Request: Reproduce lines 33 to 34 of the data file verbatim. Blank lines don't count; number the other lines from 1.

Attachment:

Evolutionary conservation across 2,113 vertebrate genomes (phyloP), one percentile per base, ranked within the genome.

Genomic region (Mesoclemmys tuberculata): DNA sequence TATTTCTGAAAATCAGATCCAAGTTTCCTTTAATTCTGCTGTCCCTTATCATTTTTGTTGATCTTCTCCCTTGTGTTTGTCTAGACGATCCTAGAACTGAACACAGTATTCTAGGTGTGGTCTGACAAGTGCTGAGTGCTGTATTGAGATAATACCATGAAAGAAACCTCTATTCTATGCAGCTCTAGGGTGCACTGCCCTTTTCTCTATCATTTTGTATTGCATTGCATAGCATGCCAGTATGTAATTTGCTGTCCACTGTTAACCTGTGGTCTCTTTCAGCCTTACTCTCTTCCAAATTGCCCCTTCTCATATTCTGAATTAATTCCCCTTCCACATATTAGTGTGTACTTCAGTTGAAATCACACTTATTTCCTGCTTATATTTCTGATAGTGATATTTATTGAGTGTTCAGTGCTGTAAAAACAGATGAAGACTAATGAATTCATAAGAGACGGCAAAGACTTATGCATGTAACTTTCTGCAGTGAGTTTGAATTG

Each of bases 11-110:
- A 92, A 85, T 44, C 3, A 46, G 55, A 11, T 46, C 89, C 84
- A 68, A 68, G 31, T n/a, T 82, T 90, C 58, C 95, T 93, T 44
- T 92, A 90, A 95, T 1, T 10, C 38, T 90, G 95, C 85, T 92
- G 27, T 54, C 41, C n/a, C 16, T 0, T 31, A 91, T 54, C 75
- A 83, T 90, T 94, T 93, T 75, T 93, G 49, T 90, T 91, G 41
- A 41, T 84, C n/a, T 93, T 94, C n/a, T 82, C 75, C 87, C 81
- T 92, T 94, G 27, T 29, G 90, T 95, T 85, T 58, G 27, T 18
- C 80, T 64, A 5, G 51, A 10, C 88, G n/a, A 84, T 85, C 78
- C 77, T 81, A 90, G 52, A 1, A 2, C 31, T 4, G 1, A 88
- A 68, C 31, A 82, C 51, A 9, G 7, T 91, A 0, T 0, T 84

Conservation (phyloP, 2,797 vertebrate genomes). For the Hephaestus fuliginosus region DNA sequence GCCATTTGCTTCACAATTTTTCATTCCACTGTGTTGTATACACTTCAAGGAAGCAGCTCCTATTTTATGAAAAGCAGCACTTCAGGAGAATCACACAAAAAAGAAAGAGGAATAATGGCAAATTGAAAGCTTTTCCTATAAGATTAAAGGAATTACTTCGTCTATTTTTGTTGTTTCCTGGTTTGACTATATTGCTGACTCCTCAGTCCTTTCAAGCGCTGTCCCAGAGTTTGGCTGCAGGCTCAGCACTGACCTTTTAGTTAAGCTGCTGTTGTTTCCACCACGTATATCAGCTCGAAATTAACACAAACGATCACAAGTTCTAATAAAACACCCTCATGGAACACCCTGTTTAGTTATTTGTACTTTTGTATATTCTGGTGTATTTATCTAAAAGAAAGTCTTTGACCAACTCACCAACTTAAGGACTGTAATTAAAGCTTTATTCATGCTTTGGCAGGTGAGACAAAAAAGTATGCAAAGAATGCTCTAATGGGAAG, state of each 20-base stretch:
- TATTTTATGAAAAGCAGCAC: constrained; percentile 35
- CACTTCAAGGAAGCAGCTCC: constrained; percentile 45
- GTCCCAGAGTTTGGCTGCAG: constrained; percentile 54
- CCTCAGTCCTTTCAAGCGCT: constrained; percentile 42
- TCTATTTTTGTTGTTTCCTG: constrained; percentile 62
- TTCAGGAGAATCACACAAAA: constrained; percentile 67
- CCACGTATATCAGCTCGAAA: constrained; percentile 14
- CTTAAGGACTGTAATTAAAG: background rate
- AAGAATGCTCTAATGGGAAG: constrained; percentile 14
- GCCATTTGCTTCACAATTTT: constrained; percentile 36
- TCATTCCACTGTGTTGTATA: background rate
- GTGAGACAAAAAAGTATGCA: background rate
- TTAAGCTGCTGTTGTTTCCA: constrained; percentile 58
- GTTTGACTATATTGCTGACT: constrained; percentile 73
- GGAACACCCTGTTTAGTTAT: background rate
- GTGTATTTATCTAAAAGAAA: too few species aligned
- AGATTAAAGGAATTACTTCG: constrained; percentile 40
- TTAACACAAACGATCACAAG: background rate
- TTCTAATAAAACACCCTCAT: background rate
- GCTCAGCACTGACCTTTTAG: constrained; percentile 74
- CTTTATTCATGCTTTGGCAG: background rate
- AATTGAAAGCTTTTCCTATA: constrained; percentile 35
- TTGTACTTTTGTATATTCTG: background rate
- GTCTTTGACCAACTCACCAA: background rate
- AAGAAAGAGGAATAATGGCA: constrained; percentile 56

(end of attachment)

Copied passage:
- TTCTAATAAAACACCCTCAT: background rate
- GCTCAGCACTGACCTTTTAG: constrained; percentile 74